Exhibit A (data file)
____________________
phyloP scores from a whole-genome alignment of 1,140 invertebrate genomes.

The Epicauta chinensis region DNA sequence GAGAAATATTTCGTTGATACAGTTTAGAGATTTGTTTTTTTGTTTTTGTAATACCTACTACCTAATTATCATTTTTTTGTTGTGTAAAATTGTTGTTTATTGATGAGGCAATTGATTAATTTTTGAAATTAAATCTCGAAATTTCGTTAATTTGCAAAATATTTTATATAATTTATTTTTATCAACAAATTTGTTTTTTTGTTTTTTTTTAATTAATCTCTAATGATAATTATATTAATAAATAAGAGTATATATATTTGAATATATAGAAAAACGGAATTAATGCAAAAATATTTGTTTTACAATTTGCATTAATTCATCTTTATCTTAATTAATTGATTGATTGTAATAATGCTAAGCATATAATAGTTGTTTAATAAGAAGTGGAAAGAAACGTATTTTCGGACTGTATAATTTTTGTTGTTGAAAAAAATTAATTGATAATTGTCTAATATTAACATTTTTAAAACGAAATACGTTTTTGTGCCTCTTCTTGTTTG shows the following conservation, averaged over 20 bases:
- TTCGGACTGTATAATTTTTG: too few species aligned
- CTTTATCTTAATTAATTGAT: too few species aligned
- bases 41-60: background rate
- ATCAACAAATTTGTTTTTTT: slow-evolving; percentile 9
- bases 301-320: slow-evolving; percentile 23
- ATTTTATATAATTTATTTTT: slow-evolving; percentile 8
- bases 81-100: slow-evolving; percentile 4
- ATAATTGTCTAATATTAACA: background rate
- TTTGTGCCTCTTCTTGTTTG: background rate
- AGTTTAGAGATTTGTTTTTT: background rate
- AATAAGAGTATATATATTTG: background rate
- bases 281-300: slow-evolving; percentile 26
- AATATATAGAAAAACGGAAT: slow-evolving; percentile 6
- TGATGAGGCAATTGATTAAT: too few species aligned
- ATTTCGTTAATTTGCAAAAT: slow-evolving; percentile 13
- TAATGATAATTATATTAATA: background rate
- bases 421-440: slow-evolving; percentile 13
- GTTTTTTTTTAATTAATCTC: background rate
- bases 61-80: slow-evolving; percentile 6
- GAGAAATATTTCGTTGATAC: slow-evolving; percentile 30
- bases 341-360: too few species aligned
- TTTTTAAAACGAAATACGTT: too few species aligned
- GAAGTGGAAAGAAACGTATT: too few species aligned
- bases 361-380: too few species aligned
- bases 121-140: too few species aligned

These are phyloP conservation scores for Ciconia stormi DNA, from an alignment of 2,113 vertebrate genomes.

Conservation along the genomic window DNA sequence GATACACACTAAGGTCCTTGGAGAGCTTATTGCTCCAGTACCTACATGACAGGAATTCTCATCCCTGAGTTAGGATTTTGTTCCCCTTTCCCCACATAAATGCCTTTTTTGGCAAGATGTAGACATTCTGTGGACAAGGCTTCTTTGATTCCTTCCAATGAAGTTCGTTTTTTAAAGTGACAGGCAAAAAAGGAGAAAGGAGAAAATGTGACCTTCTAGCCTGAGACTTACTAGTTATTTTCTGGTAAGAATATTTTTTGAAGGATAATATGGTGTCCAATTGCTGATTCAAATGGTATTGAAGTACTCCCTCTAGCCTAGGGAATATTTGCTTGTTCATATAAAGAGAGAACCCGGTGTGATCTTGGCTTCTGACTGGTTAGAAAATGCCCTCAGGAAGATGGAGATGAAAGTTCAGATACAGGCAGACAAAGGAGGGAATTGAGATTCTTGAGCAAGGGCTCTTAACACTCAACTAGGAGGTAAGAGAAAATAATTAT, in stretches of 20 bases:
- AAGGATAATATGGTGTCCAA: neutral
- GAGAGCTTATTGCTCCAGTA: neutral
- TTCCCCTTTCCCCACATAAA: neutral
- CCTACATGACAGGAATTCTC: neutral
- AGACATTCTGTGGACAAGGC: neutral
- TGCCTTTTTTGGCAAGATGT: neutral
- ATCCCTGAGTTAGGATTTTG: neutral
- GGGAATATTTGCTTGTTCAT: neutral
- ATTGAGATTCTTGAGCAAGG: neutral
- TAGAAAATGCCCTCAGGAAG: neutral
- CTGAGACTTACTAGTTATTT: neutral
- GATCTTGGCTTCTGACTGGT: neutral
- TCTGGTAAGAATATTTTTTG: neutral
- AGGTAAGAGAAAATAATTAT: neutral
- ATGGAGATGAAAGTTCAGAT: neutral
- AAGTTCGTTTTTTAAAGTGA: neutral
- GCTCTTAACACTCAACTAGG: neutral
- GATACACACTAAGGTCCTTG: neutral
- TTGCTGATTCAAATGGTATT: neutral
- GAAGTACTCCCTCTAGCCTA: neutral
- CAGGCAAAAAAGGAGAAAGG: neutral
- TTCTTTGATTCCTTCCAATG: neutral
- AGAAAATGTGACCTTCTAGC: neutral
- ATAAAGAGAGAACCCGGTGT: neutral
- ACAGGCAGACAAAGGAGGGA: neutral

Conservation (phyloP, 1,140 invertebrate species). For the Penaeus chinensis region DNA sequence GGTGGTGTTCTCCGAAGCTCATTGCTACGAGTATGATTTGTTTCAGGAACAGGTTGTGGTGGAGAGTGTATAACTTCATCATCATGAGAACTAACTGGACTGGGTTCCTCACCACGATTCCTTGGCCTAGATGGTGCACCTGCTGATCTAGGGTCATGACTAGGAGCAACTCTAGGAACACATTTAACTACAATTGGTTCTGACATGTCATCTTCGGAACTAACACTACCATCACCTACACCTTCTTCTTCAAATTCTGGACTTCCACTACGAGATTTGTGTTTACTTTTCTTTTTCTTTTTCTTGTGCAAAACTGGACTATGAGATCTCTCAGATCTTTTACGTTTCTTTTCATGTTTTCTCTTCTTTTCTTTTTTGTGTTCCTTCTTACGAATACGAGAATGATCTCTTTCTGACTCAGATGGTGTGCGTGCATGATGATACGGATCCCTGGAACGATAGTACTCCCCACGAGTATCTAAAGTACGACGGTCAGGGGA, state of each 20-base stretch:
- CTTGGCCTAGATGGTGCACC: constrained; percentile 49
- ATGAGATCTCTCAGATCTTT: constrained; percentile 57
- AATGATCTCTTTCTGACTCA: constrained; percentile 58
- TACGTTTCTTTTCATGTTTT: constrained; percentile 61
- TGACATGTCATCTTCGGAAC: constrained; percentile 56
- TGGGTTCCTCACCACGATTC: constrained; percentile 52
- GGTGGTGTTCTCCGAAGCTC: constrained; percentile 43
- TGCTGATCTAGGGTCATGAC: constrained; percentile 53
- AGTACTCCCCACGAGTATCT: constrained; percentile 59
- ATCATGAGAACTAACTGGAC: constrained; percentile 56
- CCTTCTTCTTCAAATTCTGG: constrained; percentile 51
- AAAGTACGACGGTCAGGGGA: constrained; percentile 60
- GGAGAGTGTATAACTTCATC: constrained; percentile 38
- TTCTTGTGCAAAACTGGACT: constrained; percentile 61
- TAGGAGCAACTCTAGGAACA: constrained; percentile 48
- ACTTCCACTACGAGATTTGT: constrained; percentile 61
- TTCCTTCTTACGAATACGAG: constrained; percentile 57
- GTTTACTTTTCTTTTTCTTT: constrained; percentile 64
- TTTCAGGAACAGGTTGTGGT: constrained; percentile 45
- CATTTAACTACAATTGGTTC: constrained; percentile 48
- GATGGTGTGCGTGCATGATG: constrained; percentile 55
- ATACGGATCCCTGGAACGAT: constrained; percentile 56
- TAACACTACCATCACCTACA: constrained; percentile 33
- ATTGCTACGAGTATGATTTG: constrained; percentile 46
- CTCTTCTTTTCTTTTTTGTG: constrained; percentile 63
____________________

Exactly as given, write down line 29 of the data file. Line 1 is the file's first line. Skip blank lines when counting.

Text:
Conservation along the genomic window DNA sequence GATACACACTAAGGTCCTTGGAGAGCTTATTGCTCCAGTACCTACATGACAGGAATTCTCATCCCTGAGTTAGGATTTTGTTCCCCTTTCCCCACATAAATGCCTTTTTTGGCAAGATGTAGACATTCTGTGGACAAGGCTTCTTTGATTCCTTCCAATGAAGTTCGTTTTTTAAAGTGACAGGCAAAAAAGGAGAAAGGAGAAAATGTGACCTTCTAGCCTGAGACTTACTAGTTATTTTCTGGTAAGAATATTTTTTGAAGGATAATATGGTGTCCAATTGCTGATTCAAATGGTATTGAAGTACTCCCTCTAGCCTAGGGAATATTTGCTTGTTCATATAAAGAGAGAACCCGGTGTGATCTTGGCTTCTGACTGGTTAGAAAATGCCCTCAGGAAGATGGAGATGAAAGTTCAGATACAGGCAGACAAAGGAGGGAATTGAGATTCTTGAGCAAGGGCTCTTAACACTCAACTAGGAGGTAAGAGAAAATAATTAT, in stretches of 20 bases: